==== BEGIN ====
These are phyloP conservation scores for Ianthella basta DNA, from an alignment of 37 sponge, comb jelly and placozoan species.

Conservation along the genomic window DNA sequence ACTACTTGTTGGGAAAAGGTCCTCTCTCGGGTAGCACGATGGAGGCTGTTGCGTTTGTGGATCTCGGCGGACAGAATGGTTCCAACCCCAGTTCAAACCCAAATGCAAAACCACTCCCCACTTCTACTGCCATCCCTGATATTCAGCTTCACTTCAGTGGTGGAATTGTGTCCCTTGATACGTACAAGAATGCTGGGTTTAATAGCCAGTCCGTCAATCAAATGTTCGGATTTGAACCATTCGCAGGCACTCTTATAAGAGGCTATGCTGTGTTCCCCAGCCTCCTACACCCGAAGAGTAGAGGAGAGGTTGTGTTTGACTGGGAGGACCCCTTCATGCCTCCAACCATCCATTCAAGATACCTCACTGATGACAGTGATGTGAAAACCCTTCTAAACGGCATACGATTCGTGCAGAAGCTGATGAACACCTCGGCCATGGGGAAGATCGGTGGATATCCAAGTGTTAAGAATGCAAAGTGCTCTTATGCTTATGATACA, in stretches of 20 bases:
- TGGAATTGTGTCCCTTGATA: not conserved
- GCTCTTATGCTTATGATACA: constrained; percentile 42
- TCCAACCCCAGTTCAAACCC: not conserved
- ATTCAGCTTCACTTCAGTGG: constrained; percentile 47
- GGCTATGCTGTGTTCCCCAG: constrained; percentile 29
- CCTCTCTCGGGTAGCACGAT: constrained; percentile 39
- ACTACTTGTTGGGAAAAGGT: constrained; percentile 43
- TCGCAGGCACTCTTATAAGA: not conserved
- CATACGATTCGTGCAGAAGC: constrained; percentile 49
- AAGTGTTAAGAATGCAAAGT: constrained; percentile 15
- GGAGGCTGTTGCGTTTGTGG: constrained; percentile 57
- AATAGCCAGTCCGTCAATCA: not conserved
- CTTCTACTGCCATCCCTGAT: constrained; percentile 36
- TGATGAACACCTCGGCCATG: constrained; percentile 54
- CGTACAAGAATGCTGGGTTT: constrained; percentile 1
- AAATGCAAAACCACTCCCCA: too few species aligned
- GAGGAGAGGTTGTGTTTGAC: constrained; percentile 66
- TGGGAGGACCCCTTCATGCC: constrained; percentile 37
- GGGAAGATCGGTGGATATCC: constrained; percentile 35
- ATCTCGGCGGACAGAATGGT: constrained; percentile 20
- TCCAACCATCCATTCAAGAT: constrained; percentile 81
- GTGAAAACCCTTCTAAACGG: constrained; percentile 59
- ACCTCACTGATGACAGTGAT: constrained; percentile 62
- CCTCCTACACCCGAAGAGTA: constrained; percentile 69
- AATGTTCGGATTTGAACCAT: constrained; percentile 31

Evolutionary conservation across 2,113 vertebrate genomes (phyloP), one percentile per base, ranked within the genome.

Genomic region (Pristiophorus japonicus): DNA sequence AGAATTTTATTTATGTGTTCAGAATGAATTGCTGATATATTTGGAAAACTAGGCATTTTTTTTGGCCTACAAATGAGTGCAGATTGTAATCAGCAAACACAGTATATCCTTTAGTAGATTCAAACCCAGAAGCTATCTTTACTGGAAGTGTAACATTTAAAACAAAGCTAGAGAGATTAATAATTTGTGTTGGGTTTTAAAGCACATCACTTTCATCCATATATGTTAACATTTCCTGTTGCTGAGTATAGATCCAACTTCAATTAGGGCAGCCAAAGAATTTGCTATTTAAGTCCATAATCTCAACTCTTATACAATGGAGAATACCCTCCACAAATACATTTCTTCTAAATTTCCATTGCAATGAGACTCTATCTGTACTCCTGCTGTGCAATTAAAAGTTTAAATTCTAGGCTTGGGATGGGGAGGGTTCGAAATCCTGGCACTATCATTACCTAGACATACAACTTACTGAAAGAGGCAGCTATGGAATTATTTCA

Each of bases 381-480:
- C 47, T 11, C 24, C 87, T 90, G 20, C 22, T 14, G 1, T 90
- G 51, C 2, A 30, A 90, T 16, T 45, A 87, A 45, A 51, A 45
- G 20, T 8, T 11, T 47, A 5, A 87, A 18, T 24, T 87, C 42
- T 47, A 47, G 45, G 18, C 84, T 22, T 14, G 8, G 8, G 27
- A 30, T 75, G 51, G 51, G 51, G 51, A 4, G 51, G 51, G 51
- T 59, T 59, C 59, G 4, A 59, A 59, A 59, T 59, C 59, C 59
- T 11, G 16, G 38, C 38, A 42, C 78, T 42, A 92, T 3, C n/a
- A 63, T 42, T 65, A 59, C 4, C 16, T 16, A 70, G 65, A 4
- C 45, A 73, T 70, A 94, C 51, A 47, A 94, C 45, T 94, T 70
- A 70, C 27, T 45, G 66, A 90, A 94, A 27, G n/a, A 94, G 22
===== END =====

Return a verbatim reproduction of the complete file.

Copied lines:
These are phyloP conservation scores for Ianthella basta DNA, from an alignment of 37 sponge, comb jelly and placozoan species.

Conservation along the genomic window DNA sequence ACTACTTGTTGGGAAAAGGTCCTCTCTCGGGTAGCACGATGGAGGCTGTTGCGTTTGTGGATCTCGGCGGACAGAATGGTTCCAACCCCAGTTCAAACCCAAATGCAAAACCACTCCCCACTTCTACTGCCATCCCTGATATTCAGCTTCACTTCAGTGGTGGAATTGTGTCCCTTGATACGTACAAGAATGCTGGGTTTAATAGCCAGTCCGTCAATCAAATGTTCGGATTTGAACCATTCGCAGGCACTCTTATAAGAGGCTATGCTGTGTTCCCCAGCCTCCTACACCCGAAGAGTAGAGGAGAGGTTGTGTTTGACTGGGAGGACCCCTTCATGCCTCCAACCATCCATTCAAGATACCTCACTGATGACAGTGATGTGAAAACCCTTCTAAACGGCATACGATTCGTGCAGAAGCTGATGAACACCTCGGCCATGGGGAAGATCGGTGGATATCCAAGTGTTAAGAATGCAAAGTGCTCTTATGCTTATGATACA, in stretches of 20 bases:
- TGGAATTGTGTCCCTTGATA: not conserved
- GCTCTTATGCTTATGATACA: constrained; percentile 42
- TCCAACCCCAGTTCAAACCC: not conserved
- ATTCAGCTTCACTTCAGTGG: constrained; percentile 47
- GGCTATGCTGTGTTCCCCAG: constrained; percentile 29
- CCTCTCTCGGGTAGCACGAT: constrained; percentile 39
- ACTACTTGTTGGGAAAAGGT: constrained; percentile 43
- TCGCAGGCACTCTTATAAGA: not conserved
- CATACGATTCGTGCAGAAGC: constrained; percentile 49
- AAGTGTTAAGAATGCAAAGT: constrained; percentile 15
- GGAGGCTGTTGCGTTTGTGG: constrained; percentile 57
- AATAGCCAGTCCGTCAATCA: not conserved
- CTTCTACTGCCATCCCTGAT: constrained; percentile 36
- TGATGAACACCTCGGCCATG: constrained; percentile 54
- CGTACAAGAATGCTGGGTTT: constrained; percentile 1
- AAATGCAAAACCACTCCCCA: too few species aligned
- GAGGAGAGGTTGTGTTTGAC: constrained; percentile 66
- TGGGAGGACCCCTTCATGCC: constrained; percentile 37
- GGGAAGATCGGTGGATATCC: constrained; percentile 35
- ATCTCGGCGGACAGAATGGT: constrained; percentile 20
- TCCAACCATCCATTCAAGAT: constrained; percentile 81
- GTGAAAACCCTTCTAAACGG: constrained; percentile 59
- ACCTCACTGATGACAGTGAT: constrained; percentile 62
- CCTCCTACACCCGAAGAGTA: constrained; percentile 69
- AATGTTCGGATTTGAACCAT: constrained; percentile 31

Evolutionary conservation across 2,113 vertebrate genomes (phyloP), one percentile per base, ranked within the genome.

Genomic region (Pristiophorus japonicus): DNA sequence AGAATTTTATTTATGTGTTCAGAATGAATTGCTGATATATTTGGAAAACTAGGCATTTTTTTTGGCCTACAAATGAGTGCAGATTGTAATCAGCAAACACAGTATATCCTTTAGTAGATTCAAACCCAGAAGCTATCTTTACTGGAAGTGTAACATTTAAAACAAAGCTAGAGAGATTAATAATTTGTGTTGGGTTTTAAAGCACATCACTTTCATCCATATATGTTAACATTTCCTGTTGCTGAGTATAGATCCAACTTCAATTAGGGCAGCCAAAGAATTTGCTATTTAAGTCCATAATCTCAACTCTTATACAATGGAGAATACCCTCCACAAATACATTTCTTCTAAATTTCCATTGCAATGAGACTCTATCTGTACTCCTGCTGTGCAATTAAAAGTTTAAATTCTAGGCTTGGGATGGGGAGGGTTCGAAATCCTGGCACTATCATTACCTAGACATACAACTTACTGAAAGAGGCAGCTATGGAATTATTTCA

Each of bases 381-480:
- C 47, T 11, C 24, C 87, T 90, G 20, C 22, T 14, G 1, T 90
- G 51, C 2, A 30, A 90, T 16, T 45, A 87, A 45, A 51, A 45
- G 20, T 8, T 11, T 47, A 5, A 87, A 18, T 24, T 87, C 42
- T 47, A 47, G 45, G 18, C 84, T 22, T 14, G 8, G 8, G 27
- A 30, T 75, G 51, G 51, G 51, G 51, A 4, G 51, G 51, G 51
- T 59, T 59, C 59, G 4, A 59, A 59, A 59, T 59, C 59, C 59
- T 11, G 16, G 38, C 38, A 42, C 78, T 42, A 92, T 3, C n/a
- A 63, T 42, T 65, A 59, C 4, C 16, T 16, A 70, G 65, A 4
- C 45, A 73, T 70, A 94, C 51, A 47, A 94, C 45, T 94, T 70
- A 70, C 27, T 45, G 66, A 90, A 94, A 27, G n/a, A 94, G 22